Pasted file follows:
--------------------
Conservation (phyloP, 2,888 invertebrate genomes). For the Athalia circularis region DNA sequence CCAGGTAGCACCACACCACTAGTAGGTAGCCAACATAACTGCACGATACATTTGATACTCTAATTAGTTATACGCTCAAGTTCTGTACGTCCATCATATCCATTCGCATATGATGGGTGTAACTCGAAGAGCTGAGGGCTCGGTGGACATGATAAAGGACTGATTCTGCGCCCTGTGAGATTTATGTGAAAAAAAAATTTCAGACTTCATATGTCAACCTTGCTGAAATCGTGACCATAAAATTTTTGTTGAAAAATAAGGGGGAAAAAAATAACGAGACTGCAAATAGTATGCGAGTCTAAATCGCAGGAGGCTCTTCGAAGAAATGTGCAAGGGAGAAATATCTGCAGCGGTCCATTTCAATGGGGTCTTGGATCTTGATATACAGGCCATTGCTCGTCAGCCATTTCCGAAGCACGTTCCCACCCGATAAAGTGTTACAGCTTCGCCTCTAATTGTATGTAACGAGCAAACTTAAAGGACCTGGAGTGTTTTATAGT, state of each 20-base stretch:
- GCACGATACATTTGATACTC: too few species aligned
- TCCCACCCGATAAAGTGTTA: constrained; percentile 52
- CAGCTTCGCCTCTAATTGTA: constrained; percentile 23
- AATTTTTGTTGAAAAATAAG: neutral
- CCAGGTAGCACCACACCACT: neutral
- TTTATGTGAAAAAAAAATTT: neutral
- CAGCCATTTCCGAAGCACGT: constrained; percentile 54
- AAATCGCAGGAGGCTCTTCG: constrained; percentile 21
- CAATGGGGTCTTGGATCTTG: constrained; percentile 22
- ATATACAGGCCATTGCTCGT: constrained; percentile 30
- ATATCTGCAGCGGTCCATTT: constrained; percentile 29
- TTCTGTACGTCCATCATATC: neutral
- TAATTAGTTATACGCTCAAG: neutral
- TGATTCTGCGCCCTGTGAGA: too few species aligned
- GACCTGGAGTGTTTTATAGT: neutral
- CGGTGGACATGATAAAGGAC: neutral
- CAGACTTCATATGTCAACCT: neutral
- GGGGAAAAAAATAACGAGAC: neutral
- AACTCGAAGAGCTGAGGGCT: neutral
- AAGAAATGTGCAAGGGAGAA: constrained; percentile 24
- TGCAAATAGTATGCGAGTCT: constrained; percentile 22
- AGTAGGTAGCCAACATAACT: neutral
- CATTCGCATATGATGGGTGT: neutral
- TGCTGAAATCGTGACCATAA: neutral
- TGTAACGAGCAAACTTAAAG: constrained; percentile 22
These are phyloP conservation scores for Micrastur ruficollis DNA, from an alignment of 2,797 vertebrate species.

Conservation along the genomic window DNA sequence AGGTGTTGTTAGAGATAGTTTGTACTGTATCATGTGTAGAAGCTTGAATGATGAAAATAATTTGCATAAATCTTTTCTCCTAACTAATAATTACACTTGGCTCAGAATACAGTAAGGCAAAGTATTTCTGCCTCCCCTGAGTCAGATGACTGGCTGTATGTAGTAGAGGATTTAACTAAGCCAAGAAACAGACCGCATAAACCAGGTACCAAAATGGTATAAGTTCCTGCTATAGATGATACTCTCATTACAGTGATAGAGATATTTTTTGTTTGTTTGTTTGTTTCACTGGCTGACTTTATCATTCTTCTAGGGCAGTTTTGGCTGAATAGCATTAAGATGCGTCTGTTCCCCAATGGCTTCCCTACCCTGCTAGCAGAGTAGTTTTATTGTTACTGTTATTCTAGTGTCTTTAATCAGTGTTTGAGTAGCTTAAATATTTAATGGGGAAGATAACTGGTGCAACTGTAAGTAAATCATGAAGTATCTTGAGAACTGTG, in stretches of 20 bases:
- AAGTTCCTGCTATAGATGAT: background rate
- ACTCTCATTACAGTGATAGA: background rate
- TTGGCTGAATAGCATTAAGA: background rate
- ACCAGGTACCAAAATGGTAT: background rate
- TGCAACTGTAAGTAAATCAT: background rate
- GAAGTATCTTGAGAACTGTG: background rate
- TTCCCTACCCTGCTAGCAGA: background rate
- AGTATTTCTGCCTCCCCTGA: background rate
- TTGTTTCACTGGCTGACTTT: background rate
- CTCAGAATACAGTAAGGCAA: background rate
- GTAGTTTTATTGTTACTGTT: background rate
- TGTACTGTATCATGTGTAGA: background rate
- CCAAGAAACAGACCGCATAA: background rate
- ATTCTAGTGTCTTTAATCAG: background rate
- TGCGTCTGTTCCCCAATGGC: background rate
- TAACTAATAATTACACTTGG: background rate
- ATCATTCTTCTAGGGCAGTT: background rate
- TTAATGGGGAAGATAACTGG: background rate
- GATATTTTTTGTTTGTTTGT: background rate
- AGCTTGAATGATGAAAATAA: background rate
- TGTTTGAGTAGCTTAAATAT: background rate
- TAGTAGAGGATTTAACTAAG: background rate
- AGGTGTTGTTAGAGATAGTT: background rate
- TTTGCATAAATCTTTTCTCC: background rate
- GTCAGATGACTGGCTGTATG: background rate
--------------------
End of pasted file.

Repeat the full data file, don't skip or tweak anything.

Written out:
Conservation (phyloP, 2,888 invertebrate genomes). For the Athalia circularis region DNA sequence CCAGGTAGCACCACACCACTAGTAGGTAGCCAACATAACTGCACGATACATTTGATACTCTAATTAGTTATACGCTCAAGTTCTGTACGTCCATCATATCCATTCGCATATGATGGGTGTAACTCGAAGAGCTGAGGGCTCGGTGGACATGATAAAGGACTGATTCTGCGCCCTGTGAGATTTATGTGAAAAAAAAATTTCAGACTTCATATGTCAACCTTGCTGAAATCGTGACCATAAAATTTTTGTTGAAAAATAAGGGGGAAAAAAATAACGAGACTGCAAATAGTATGCGAGTCTAAATCGCAGGAGGCTCTTCGAAGAAATGTGCAAGGGAGAAATATCTGCAGCGGTCCATTTCAATGGGGTCTTGGATCTTGATATACAGGCCATTGCTCGTCAGCCATTTCCGAAGCACGTTCCCACCCGATAAAGTGTTACAGCTTCGCCTCTAATTGTATGTAACGAGCAAACTTAAAGGACCTGGAGTGTTTTATAGT, state of each 20-base stretch:
- GCACGATACATTTGATACTC: too few species aligned
- TCCCACCCGATAAAGTGTTA: constrained; percentile 52
- CAGCTTCGCCTCTAATTGTA: constrained; percentile 23
- AATTTTTGTTGAAAAATAAG: neutral
- CCAGGTAGCACCACACCACT: neutral
- TTTATGTGAAAAAAAAATTT: neutral
- CAGCCATTTCCGAAGCACGT: constrained; percentile 54
- AAATCGCAGGAGGCTCTTCG: constrained; percentile 21
- CAATGGGGTCTTGGATCTTG: constrained; percentile 22
- ATATACAGGCCATTGCTCGT: constrained; percentile 30
- ATATCTGCAGCGGTCCATTT: constrained; percentile 29
- TTCTGTACGTCCATCATATC: neutral
- TAATTAGTTATACGCTCAAG: neutral
- TGATTCTGCGCCCTGTGAGA: too few species aligned
- GACCTGGAGTGTTTTATAGT: neutral
- CGGTGGACATGATAAAGGAC: neutral
- CAGACTTCATATGTCAACCT: neutral
- GGGGAAAAAAATAACGAGAC: neutral
- AACTCGAAGAGCTGAGGGCT: neutral
- AAGAAATGTGCAAGGGAGAA: constrained; percentile 24
- TGCAAATAGTATGCGAGTCT: constrained; percentile 22
- AGTAGGTAGCCAACATAACT: neutral
- CATTCGCATATGATGGGTGT: neutral
- TGCTGAAATCGTGACCATAA: neutral
- TGTAACGAGCAAACTTAAAG: constrained; percentile 22
These are phyloP conservation scores for Micrastur ruficollis DNA, from an alignment of 2,797 vertebrate species.

Conservation along the genomic window DNA sequence AGGTGTTGTTAGAGATAGTTTGTACTGTATCATGTGTAGAAGCTTGAATGATGAAAATAATTTGCATAAATCTTTTCTCCTAACTAATAATTACACTTGGCTCAGAATACAGTAAGGCAAAGTATTTCTGCCTCCCCTGAGTCAGATGACTGGCTGTATGTAGTAGAGGATTTAACTAAGCCAAGAAACAGACCGCATAAACCAGGTACCAAAATGGTATAAGTTCCTGCTATAGATGATACTCTCATTACAGTGATAGAGATATTTTTTGTTTGTTTGTTTGTTTCACTGGCTGACTTTATCATTCTTCTAGGGCAGTTTTGGCTGAATAGCATTAAGATGCGTCTGTTCCCCAATGGCTTCCCTACCCTGCTAGCAGAGTAGTTTTATTGTTACTGTTATTCTAGTGTCTTTAATCAGTGTTTGAGTAGCTTAAATATTTAATGGGGAAGATAACTGGTGCAACTGTAAGTAAATCATGAAGTATCTTGAGAACTGTG, in stretches of 20 bases:
- AAGTTCCTGCTATAGATGAT: background rate
- ACTCTCATTACAGTGATAGA: background rate
- TTGGCTGAATAGCATTAAGA: background rate
- ACCAGGTACCAAAATGGTAT: background rate
- TGCAACTGTAAGTAAATCAT: background rate
- GAAGTATCTTGAGAACTGTG: background rate
- TTCCCTACCCTGCTAGCAGA: background rate
- AGTATTTCTGCCTCCCCTGA: background rate
- TTGTTTCACTGGCTGACTTT: background rate
- CTCAGAATACAGTAAGGCAA: background rate
- GTAGTTTTATTGTTACTGTT: background rate
- TGTACTGTATCATGTGTAGA: background rate
- CCAAGAAACAGACCGCATAA: background rate
- ATTCTAGTGTCTTTAATCAG: background rate
- TGCGTCTGTTCCCCAATGGC: background rate
- TAACTAATAATTACACTTGG: background rate
- ATCATTCTTCTAGGGCAGTT: background rate
- TTAATGGGGAAGATAACTGG: background rate
- GATATTTTTTGTTTGTTTGT: background rate
- AGCTTGAATGATGAAAATAA: background rate
- TGTTTGAGTAGCTTAAATAT: background rate
- TAGTAGAGGATTTAACTAAG: background rate
- AGGTGTTGTTAGAGATAGTT: background rate
- TTTGCATAAATCTTTTCTCC: background rate
- GTCAGATGACTGGCTGTATG: background rate